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(Thinking of SABRE and it's heat exchanger).

As I understand it, Skylon would take off with full oxygen tanks.

Putting aside engineering difficulties, is there a thermodynamic reason why a hybrid rocket couldn't lift off with empty oxygen tanks and fill them as it ascends - in time to use the harvested oxygen when it switches to pure rocket mode?

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    $\begingroup$ The nitrogen in the air is an issue. It uses up tank space to no advantage. $\endgroup$ – Steve Linton Jun 30 at 9:45
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    $\begingroup$ Using an air separation plant within the rocket to split air into liquid oxygen and nitrogen would be far too heavy and expensive and would need a lot of energy for liquifaction and separation. $\endgroup$ – Uwe Jun 30 at 10:00
  • $\begingroup$ @Steve, & Uwe good points re Nitrogen. I admit I'm hand waving away the engineering issues involved in syphoning off pure oxygen from superheated air :-) $\endgroup$ – InkWiring Jun 30 at 10:17
  • $\begingroup$ Storing superheated pressurized gaseous air in tanks would require very heavy tanks. Much heavier than the stored air itself. Cryogenic oxygen tanks filled before launch would be much lighter. $\endgroup$ – Uwe Jun 30 at 14:43
  • $\begingroup$ In principle, yes. In practice, why? There does not seem to be any advantage to doing so. $\endgroup$ – Organic Marble Jul 3 at 17:59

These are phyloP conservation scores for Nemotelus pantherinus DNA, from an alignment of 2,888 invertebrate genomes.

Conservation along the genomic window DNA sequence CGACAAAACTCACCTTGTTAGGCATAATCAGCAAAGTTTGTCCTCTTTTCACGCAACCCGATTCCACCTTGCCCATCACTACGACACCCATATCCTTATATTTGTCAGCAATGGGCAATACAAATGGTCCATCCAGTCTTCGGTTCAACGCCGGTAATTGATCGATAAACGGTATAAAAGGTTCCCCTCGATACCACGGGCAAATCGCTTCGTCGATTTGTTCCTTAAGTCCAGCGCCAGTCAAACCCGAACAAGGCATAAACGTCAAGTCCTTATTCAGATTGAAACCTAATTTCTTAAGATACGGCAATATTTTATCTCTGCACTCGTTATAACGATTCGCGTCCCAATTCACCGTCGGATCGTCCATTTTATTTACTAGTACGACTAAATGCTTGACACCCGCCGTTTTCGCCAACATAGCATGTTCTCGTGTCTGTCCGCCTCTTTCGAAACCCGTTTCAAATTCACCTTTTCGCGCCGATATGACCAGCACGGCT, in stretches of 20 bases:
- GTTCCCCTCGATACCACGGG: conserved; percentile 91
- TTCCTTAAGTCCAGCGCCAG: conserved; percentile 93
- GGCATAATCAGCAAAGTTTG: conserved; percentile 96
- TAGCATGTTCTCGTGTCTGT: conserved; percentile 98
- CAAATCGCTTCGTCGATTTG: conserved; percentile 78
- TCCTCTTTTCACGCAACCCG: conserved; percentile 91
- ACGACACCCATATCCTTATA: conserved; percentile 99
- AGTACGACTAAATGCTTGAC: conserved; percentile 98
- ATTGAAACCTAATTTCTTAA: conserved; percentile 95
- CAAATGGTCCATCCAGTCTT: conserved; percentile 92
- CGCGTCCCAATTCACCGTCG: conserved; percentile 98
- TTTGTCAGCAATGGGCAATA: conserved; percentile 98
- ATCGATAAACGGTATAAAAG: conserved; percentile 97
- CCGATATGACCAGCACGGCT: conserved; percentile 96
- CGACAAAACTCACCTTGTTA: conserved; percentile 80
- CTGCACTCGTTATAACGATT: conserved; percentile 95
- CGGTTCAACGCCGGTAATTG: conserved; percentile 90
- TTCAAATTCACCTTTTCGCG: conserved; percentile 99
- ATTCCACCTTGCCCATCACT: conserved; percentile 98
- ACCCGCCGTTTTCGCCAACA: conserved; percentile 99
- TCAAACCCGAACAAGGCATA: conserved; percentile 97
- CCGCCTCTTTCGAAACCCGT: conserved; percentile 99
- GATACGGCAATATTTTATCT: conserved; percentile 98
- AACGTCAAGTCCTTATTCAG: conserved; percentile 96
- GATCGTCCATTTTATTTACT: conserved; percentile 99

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In a way, that is sort of already what makes the saber engine so clever, it manages to get cryogenic oxidiser out of the atmosphere at less mass cost than it would take to lug it up there. At the moment, it only uses this to directly pass through to the engines (not via storage).

In theory if this could be made more efficient then it could create a surplus that could be stored. However, I think you are misguided in thinking this could be practically used as a substitute to filling up the LOX tanks on-the ground.

Yes, purely theoretically (engineering not an issue): what you state would be possible.

If weight/volume wasn't an issue for the machinery needed to compress, cool, and distill the super heated and super sonic atmospheric air you bump into. Nor was weight/volume for the enormous power-plant you'd need to run all of that. And you didn't need to use up much LH to do so: yes, you could use that system to fill the [partially-]empty LOx tanks on your way up.

However:

  • A) You'd be loosing an awful lot of momentum to all that air you intake. The fastest you can spit it out the back again by reacting it with LH is about 4.4kms (which is pretty good, but if you didn't manage to gain any use of the nitrogen, the average of what you intake falls to about Mach 2.5, which means this is harming your overall dV past this speed).

  • B) If you had near massless power generation and complex, high power, high force processing equipment: you could optimise space travel a lot more than what you suggest.

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  • $\begingroup$ Hi @drjpizzle, when the question popped into my head, I was mostly just intrigued by the conflicting thermodynamic and mass implications of taking off without the weight of the extra oxygen versus the energy cost of bringing atmospheric oxygen to a dead stop at cryogenic temperatures (as opposed to thinking it would be in any way practical) :-) I'll mark as answered and thanks very much for the input! $\endgroup$ – InkWiring Jul 4 at 19:18

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